3. Codon Optimisation Is Key for Pernisine Expression in Escherichia coli

    PubMed Central

    Šnajder, Marko; Miheli?, Marko; Turk, Dušan; Ulrih, Nataša Poklar

    2015-01-01

    Background Pernisine is an extracellular serine protease from the hyperthermophilic Archaeon Aeropyrum pernix K1. Low yields from the natural host and expression problems in heterologous hosts have limited the potential applications of pernisine in industry. Methodology/ Principal Findings The challenges of pernisine overexpression in Escherichia coli were overcome by codon preference optimisation and de-novo DNA synthesis. The following forms of the pernisine gene were cloned into the pMCSGx series of vectors and expressed in E. coli cells: wild-type (pernisinewt), codon-optimised (pernisineco), and codon-optimised with a S355A mutation of a predicted active site (pernisineS355Aco). The fusion-tagged pernisines were purified using fast protein liquid chromatography equipped with Ni2+ chelate and gel filtration chromatography columns. The identities of the resultant proteins were confirmed with N-terminal sequencing, tandem mass spectrometry analysis, and immunodetection. Pernisinewt was not expressed in E. coli at detectable levels, while pernisineco and pernisineS355Aco were expressed and purified as 55-kDa proforms with yields of around 10 mg per litre E. coli culture. After heat activation of purified pernisine, the proteolytic activity of the mature pernisineco was confirmed using zymography, at a molecular weight of 36 kDa, while the mutant pernisineS355Aco remained inactive. Enzymatic performances of pernisine evaluated under different temperatures and pHs demonstrate that the optimal enzymatic activity of the recombinant pernisine is ca. 100°C and pH 7.0, respectively. Conclusions/ Significance These data demonstrate that codon optimisation is crucial for pernisine overexpression in E. coli, and that the proposed catalytic Ser355 has an important role in pernisine activity, but not in its activation process. Pernisine is activated by autoproteolytical cleavage of its N-terminal proregion. We have also confirmed that the recombinant pernisine retains the characteristics of native pernisine, as a calcium modulated thermostable serine protease. PMID:25856104

  4. Genomic and Phenomic Study of Mammary Pathogenic Escherichia coli.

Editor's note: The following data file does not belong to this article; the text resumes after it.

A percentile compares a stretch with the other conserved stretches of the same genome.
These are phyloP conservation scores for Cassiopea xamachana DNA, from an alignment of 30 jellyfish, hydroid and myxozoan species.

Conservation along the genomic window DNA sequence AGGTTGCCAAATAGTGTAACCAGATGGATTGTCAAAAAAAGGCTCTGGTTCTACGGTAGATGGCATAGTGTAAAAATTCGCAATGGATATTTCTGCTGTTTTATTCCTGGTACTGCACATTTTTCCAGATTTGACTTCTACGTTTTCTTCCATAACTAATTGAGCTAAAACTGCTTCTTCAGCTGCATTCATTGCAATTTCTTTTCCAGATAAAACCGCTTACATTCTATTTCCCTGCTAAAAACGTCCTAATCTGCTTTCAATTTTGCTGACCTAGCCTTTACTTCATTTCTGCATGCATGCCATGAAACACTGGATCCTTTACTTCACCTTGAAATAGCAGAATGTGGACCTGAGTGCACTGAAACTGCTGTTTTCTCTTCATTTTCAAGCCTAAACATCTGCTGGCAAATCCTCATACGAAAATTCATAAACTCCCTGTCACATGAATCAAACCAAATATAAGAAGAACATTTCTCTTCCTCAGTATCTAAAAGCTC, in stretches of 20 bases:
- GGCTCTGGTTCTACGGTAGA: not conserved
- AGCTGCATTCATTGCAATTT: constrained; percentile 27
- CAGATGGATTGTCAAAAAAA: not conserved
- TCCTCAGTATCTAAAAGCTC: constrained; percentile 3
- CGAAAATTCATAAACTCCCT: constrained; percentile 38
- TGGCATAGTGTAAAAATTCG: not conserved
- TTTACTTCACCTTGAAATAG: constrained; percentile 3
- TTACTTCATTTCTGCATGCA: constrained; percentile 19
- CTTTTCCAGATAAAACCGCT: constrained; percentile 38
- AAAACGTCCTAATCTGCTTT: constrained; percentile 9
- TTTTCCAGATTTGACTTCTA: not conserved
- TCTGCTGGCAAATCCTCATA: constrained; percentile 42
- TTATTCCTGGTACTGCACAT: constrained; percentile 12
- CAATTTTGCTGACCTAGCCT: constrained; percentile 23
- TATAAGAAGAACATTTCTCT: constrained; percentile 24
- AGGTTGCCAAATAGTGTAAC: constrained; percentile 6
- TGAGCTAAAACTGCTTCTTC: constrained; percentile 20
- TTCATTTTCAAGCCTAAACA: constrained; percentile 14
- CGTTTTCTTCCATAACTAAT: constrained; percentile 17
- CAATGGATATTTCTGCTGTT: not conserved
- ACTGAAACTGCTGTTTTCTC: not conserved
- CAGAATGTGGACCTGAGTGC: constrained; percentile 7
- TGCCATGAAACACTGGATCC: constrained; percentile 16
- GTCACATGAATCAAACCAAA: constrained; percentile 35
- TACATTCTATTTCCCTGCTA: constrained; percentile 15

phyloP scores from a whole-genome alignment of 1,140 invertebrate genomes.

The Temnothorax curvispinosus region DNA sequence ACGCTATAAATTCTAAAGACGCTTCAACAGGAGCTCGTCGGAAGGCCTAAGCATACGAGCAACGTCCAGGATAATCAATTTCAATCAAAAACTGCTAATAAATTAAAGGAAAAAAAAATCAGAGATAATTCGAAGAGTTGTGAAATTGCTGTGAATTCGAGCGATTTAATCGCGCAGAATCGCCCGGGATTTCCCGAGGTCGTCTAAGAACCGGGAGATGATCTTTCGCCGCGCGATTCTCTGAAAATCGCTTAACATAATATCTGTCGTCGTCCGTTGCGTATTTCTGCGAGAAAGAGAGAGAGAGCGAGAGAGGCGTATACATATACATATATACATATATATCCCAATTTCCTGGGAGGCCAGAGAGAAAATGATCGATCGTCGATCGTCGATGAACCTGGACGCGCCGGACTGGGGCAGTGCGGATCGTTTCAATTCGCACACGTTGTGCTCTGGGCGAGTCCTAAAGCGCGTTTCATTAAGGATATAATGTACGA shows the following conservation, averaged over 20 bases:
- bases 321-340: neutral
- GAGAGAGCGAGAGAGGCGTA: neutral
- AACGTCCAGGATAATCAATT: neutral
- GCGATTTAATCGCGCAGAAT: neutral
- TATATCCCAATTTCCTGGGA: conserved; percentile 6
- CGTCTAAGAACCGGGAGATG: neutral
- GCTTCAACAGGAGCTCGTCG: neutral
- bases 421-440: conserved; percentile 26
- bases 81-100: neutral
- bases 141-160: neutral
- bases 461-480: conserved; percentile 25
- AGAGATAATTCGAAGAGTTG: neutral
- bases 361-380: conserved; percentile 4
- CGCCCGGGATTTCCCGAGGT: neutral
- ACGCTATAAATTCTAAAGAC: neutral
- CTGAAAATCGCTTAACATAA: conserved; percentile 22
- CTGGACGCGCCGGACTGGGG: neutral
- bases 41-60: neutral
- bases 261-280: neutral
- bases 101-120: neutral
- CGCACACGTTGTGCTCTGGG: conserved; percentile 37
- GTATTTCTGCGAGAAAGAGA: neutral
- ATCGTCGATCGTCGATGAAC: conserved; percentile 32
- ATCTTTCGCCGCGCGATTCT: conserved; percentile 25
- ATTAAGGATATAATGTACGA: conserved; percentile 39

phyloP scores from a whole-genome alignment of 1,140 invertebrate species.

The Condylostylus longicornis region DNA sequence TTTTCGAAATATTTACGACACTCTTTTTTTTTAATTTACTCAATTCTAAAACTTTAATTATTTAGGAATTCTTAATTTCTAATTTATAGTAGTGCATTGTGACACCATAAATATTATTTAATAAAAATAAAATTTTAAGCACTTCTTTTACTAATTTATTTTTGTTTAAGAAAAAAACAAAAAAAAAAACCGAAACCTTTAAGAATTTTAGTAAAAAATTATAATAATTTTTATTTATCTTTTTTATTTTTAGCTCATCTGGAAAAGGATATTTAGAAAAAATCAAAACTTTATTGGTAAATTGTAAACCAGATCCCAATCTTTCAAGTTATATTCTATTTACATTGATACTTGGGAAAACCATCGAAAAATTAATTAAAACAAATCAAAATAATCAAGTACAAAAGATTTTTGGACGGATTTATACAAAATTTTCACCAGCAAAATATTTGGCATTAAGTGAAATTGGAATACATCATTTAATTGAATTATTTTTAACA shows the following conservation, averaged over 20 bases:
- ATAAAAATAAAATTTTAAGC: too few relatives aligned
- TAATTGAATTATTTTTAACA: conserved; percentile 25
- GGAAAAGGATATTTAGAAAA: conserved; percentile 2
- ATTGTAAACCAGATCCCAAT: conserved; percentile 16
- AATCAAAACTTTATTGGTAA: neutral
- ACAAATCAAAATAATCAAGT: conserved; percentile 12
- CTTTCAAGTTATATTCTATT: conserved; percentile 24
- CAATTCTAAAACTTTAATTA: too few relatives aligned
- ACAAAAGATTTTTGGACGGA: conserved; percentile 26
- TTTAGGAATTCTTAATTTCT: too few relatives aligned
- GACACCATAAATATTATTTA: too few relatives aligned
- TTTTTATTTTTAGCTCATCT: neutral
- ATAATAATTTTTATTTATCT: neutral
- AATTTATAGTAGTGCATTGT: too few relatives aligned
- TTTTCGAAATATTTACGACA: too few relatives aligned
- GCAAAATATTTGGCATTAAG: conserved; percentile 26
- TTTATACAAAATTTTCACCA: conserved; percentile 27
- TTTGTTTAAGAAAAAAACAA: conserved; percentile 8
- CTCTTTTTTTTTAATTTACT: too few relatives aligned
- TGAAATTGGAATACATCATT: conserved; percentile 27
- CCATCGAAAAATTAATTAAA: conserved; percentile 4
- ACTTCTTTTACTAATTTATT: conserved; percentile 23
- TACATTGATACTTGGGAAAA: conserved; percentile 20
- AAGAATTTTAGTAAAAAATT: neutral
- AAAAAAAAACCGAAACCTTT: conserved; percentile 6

PubMed

    Blum, Shlomo E; Heller, Elimelech D; Sela, Shlomo; Elad, Daniel; Edery, Nir; Leitner, Gabriel

    2015-01-01

    Escherichia coli is a major etiological agent of intra-mammary infections (IMI) in cows, leading to acute mastitis and causing great economic losses in dairy production worldwide. Particular strains cause persistent IMI, leading to recurrent mastitis. Virulence factors of mammary pathogenic E. coli (MPEC) involved pathogenesis of mastitis as well as those differentiating strains causing acute or persistent mastitis are largely unknown. This study aimed to identify virulence markers in MPEC through whole genome and phenome comparative analysis. MPEC strains causing acute (VL2874 and P4) or persistent (VL2732) mastitis were compared to an environmental strain (K71) and to the genomes of strains representing different E. coli pathotypes. Intra-mammary challenge in mice confirmed experimentally that the strains studied here have different pathogenic potential, and that the environmental strain K71 is non-pathogenic in the mammary gland. Analysis of whole genome sequences and predicted proteomes revealed high similarity among MPEC, whereas MPEC significantly differed from the non-mammary pathogenic strain K71, and from E. coli genomes from other pathotypes. Functional features identified in MPEC genomes and lacking in the non-mammary pathogenic strain were associated with synthesis of lipopolysaccharide and other membrane antigens, ferric-dicitrate iron acquisition and sugars metabolism. Features associated with cytotoxicity or intra-cellular survival were found specifically in the genomes of strains from severe and acute (VL2874) or persistent (VL2732) mastitis, respectively. MPEC genomes were relatively similar to strain K-12, which was subsequently shown here to be possibly pathogenic in the mammary gland. Phenome analysis showed that the persistent MPEC was the most versatile in terms of nutrients metabolized and acute MPEC the least. Among phenotypes unique to MPEC compared to the non-mammary pathogenic strain were uric acid and D-serine metabolism. This study reveals virulence factors and phenotypic characteristics of MPEC that may play a role in pathogenesis of E. coli mastitis. PMID:26327312